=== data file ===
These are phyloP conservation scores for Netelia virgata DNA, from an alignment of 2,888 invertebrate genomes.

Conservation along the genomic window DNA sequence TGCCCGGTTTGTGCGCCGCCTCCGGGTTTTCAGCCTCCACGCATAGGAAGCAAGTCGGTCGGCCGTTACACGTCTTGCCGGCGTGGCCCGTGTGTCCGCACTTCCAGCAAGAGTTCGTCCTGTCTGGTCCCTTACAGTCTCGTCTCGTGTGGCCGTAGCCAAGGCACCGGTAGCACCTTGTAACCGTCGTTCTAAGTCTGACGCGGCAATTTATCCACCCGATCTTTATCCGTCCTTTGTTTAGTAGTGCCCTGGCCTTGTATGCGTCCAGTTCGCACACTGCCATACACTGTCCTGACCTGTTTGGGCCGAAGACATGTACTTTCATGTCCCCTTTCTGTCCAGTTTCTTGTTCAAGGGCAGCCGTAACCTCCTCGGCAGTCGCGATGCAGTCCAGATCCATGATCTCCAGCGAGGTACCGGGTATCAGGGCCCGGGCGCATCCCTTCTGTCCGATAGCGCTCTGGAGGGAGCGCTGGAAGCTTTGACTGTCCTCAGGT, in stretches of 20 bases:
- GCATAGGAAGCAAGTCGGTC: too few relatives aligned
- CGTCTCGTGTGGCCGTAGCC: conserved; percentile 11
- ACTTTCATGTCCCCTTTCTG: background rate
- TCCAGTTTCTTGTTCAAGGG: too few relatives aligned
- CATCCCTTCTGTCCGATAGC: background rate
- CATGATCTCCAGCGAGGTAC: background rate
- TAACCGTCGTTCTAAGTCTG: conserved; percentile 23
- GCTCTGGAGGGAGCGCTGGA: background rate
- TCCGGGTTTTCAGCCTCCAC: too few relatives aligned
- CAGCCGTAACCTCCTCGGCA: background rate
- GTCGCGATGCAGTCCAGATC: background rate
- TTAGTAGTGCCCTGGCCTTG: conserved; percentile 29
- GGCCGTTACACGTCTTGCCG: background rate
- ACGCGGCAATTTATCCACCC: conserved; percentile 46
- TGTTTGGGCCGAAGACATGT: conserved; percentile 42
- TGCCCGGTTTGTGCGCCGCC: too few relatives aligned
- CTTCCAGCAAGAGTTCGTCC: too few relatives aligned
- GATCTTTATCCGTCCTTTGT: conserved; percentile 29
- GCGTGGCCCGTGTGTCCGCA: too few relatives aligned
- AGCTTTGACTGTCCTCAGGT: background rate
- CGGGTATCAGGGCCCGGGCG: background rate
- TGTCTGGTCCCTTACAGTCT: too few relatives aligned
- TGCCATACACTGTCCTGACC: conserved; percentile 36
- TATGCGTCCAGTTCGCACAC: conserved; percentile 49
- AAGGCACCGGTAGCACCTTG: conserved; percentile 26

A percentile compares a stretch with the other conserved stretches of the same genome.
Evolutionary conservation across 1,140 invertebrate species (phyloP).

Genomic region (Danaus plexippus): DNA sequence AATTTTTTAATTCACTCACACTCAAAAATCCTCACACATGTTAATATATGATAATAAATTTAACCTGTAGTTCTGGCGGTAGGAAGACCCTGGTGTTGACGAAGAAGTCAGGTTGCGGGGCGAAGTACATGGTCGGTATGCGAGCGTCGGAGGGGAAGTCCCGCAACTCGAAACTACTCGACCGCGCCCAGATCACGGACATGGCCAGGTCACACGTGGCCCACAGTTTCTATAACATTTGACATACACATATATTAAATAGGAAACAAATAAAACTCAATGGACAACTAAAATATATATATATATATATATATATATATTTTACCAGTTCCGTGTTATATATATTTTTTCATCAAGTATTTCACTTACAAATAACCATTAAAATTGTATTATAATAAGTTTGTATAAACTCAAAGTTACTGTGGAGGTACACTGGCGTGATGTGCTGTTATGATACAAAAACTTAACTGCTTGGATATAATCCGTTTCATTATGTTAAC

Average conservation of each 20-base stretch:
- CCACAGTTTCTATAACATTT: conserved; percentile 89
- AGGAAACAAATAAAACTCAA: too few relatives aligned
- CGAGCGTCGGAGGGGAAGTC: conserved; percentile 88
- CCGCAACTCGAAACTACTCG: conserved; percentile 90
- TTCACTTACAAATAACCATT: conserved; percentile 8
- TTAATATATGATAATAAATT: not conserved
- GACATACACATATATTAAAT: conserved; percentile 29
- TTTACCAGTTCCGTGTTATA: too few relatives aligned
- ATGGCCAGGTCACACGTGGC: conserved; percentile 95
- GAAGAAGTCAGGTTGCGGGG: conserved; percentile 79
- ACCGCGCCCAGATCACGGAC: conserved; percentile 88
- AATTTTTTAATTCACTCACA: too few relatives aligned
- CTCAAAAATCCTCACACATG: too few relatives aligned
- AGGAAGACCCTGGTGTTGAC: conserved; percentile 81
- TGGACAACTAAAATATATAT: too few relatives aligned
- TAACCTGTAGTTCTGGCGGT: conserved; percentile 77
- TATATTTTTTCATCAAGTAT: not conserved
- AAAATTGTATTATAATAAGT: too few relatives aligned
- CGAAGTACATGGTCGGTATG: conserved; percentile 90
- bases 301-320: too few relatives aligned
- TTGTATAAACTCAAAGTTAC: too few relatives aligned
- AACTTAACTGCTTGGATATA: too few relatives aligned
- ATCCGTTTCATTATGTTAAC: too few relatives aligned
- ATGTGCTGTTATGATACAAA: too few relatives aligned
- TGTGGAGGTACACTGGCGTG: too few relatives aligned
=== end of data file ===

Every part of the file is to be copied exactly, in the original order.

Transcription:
These are phyloP conservation scores for Netelia virgata DNA, from an alignment of 2,888 invertebrate genomes.

Conservation along the genomic window DNA sequence TGCCCGGTTTGTGCGCCGCCTCCGGGTTTTCAGCCTCCACGCATAGGAAGCAAGTCGGTCGGCCGTTACACGTCTTGCCGGCGTGGCCCGTGTGTCCGCACTTCCAGCAAGAGTTCGTCCTGTCTGGTCCCTTACAGTCTCGTCTCGTGTGGCCGTAGCCAAGGCACCGGTAGCACCTTGTAACCGTCGTTCTAAGTCTGACGCGGCAATTTATCCACCCGATCTTTATCCGTCCTTTGTTTAGTAGTGCCCTGGCCTTGTATGCGTCCAGTTCGCACACTGCCATACACTGTCCTGACCTGTTTGGGCCGAAGACATGTACTTTCATGTCCCCTTTCTGTCCAGTTTCTTGTTCAAGGGCAGCCGTAACCTCCTCGGCAGTCGCGATGCAGTCCAGATCCATGATCTCCAGCGAGGTACCGGGTATCAGGGCCCGGGCGCATCCCTTCTGTCCGATAGCGCTCTGGAGGGAGCGCTGGAAGCTTTGACTGTCCTCAGGT, in stretches of 20 bases:
- GCATAGGAAGCAAGTCGGTC: too few relatives aligned
- CGTCTCGTGTGGCCGTAGCC: conserved; percentile 11
- ACTTTCATGTCCCCTTTCTG: background rate
- TCCAGTTTCTTGTTCAAGGG: too few relatives aligned
- CATCCCTTCTGTCCGATAGC: background rate
- CATGATCTCCAGCGAGGTAC: background rate
- TAACCGTCGTTCTAAGTCTG: conserved; percentile 23
- GCTCTGGAGGGAGCGCTGGA: background rate
- TCCGGGTTTTCAGCCTCCAC: too few relatives aligned
- CAGCCGTAACCTCCTCGGCA: background rate
- GTCGCGATGCAGTCCAGATC: background rate
- TTAGTAGTGCCCTGGCCTTG: conserved; percentile 29
- GGCCGTTACACGTCTTGCCG: background rate
- ACGCGGCAATTTATCCACCC: conserved; percentile 46
- TGTTTGGGCCGAAGACATGT: conserved; percentile 42
- TGCCCGGTTTGTGCGCCGCC: too few relatives aligned
- CTTCCAGCAAGAGTTCGTCC: too few relatives aligned
- GATCTTTATCCGTCCTTTGT: conserved; percentile 29
- GCGTGGCCCGTGTGTCCGCA: too few relatives aligned
- AGCTTTGACTGTCCTCAGGT: background rate
- CGGGTATCAGGGCCCGGGCG: background rate
- TGTCTGGTCCCTTACAGTCT: too few relatives aligned
- TGCCATACACTGTCCTGACC: conserved; percentile 36
- TATGCGTCCAGTTCGCACAC: conserved; percentile 49
- AAGGCACCGGTAGCACCTTG: conserved; percentile 26

A percentile compares a stretch with the other conserved stretches of the same genome.
Evolutionary conservation across 1,140 invertebrate species (phyloP).

Genomic region (Danaus plexippus): DNA sequence AATTTTTTAATTCACTCACACTCAAAAATCCTCACACATGTTAATATATGATAATAAATTTAACCTGTAGTTCTGGCGGTAGGAAGACCCTGGTGTTGACGAAGAAGTCAGGTTGCGGGGCGAAGTACATGGTCGGTATGCGAGCGTCGGAGGGGAAGTCCCGCAACTCGAAACTACTCGACCGCGCCCAGATCACGGACATGGCCAGGTCACACGTGGCCCACAGTTTCTATAACATTTGACATACACATATATTAAATAGGAAACAAATAAAACTCAATGGACAACTAAAATATATATATATATATATATATATATATTTTACCAGTTCCGTGTTATATATATTTTTTCATCAAGTATTTCACTTACAAATAACCATTAAAATTGTATTATAATAAGTTTGTATAAACTCAAAGTTACTGTGGAGGTACACTGGCGTGATGTGCTGTTATGATACAAAAACTTAACTGCTTGGATATAATCCGTTTCATTATGTTAAC

Average conservation of each 20-base stretch:
- CCACAGTTTCTATAACATTT: conserved; percentile 89
- AGGAAACAAATAAAACTCAA: too few relatives aligned
- CGAGCGTCGGAGGGGAAGTC: conserved; percentile 88
- CCGCAACTCGAAACTACTCG: conserved; percentile 90
- TTCACTTACAAATAACCATT: conserved; percentile 8
- TTAATATATGATAATAAATT: not conserved
- GACATACACATATATTAAAT: conserved; percentile 29
- TTTACCAGTTCCGTGTTATA: too few relatives aligned
- ATGGCCAGGTCACACGTGGC: conserved; percentile 95
- GAAGAAGTCAGGTTGCGGGG: conserved; percentile 79
- ACCGCGCCCAGATCACGGAC: conserved; percentile 88
- AATTTTTTAATTCACTCACA: too few relatives aligned
- CTCAAAAATCCTCACACATG: too few relatives aligned
- AGGAAGACCCTGGTGTTGAC: conserved; percentile 81
- TGGACAACTAAAATATATAT: too few relatives aligned
- TAACCTGTAGTTCTGGCGGT: conserved; percentile 77
- TATATTTTTTCATCAAGTAT: not conserved
- AAAATTGTATTATAATAAGT: too few relatives aligned
- CGAAGTACATGGTCGGTATG: conserved; percentile 90
- bases 301-320: too few relatives aligned
- TTGTATAAACTCAAAGTTAC: too few relatives aligned
- AACTTAACTGCTTGGATATA: too few relatives aligned
- ATCCGTTTCATTATGTTAAC: too few relatives aligned
- ATGTGCTGTTATGATACAAA: too few relatives aligned
- TGTGGAGGTACACTGGCGTG: too few relatives aligned